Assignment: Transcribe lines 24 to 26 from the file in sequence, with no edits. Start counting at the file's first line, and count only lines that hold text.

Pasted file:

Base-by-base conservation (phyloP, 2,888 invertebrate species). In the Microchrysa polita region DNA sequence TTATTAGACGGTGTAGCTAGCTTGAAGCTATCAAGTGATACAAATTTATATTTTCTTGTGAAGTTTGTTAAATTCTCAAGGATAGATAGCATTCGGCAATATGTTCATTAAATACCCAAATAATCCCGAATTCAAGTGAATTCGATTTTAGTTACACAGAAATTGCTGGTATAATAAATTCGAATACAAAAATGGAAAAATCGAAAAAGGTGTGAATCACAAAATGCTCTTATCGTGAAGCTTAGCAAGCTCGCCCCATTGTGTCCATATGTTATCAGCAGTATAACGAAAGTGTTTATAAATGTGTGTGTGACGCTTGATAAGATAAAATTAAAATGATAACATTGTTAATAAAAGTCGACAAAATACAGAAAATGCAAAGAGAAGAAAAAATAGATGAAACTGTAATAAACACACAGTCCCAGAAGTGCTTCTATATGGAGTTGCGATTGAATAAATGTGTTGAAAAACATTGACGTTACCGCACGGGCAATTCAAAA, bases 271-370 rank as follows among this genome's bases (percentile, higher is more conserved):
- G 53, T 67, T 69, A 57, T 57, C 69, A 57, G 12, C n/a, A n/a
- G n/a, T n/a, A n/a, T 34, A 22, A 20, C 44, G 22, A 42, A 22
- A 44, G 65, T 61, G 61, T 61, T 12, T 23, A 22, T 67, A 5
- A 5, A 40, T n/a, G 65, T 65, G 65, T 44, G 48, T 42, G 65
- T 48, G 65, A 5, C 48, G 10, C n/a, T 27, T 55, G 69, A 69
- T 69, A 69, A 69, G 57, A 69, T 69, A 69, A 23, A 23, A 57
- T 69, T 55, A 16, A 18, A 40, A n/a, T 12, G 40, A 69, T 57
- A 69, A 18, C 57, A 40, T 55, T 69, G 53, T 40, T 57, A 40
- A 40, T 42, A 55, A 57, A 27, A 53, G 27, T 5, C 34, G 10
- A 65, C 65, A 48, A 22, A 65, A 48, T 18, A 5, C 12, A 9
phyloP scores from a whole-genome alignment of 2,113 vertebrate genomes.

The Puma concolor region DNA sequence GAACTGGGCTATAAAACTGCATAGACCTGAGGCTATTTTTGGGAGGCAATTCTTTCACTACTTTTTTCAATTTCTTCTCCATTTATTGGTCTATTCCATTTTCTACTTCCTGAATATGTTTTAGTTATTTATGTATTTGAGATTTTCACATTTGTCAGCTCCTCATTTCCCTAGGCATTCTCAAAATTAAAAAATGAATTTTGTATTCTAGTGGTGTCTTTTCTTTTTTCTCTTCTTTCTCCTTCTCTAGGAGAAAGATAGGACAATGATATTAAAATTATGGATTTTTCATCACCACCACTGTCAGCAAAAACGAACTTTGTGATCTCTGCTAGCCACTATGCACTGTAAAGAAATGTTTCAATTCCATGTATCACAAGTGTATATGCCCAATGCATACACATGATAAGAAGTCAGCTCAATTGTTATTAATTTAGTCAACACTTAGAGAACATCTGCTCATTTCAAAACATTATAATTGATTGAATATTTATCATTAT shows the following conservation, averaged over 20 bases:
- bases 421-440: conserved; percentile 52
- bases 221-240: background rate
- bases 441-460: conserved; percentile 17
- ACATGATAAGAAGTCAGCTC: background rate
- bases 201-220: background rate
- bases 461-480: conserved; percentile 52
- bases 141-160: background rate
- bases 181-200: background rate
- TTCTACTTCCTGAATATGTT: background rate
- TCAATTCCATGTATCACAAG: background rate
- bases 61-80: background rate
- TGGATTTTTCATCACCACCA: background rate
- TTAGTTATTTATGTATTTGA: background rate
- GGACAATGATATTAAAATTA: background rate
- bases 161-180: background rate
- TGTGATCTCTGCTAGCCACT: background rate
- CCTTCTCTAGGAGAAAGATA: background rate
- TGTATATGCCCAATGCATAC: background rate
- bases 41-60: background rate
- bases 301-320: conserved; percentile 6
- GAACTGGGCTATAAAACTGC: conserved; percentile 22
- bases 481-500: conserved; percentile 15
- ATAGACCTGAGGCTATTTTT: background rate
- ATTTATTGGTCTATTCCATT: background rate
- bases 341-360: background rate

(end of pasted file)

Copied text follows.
- bases 61-80: background rate
- TGGATTTTTCATCACCACCA: background rate
- TTAGTTATTTATGTATTTGA: background rate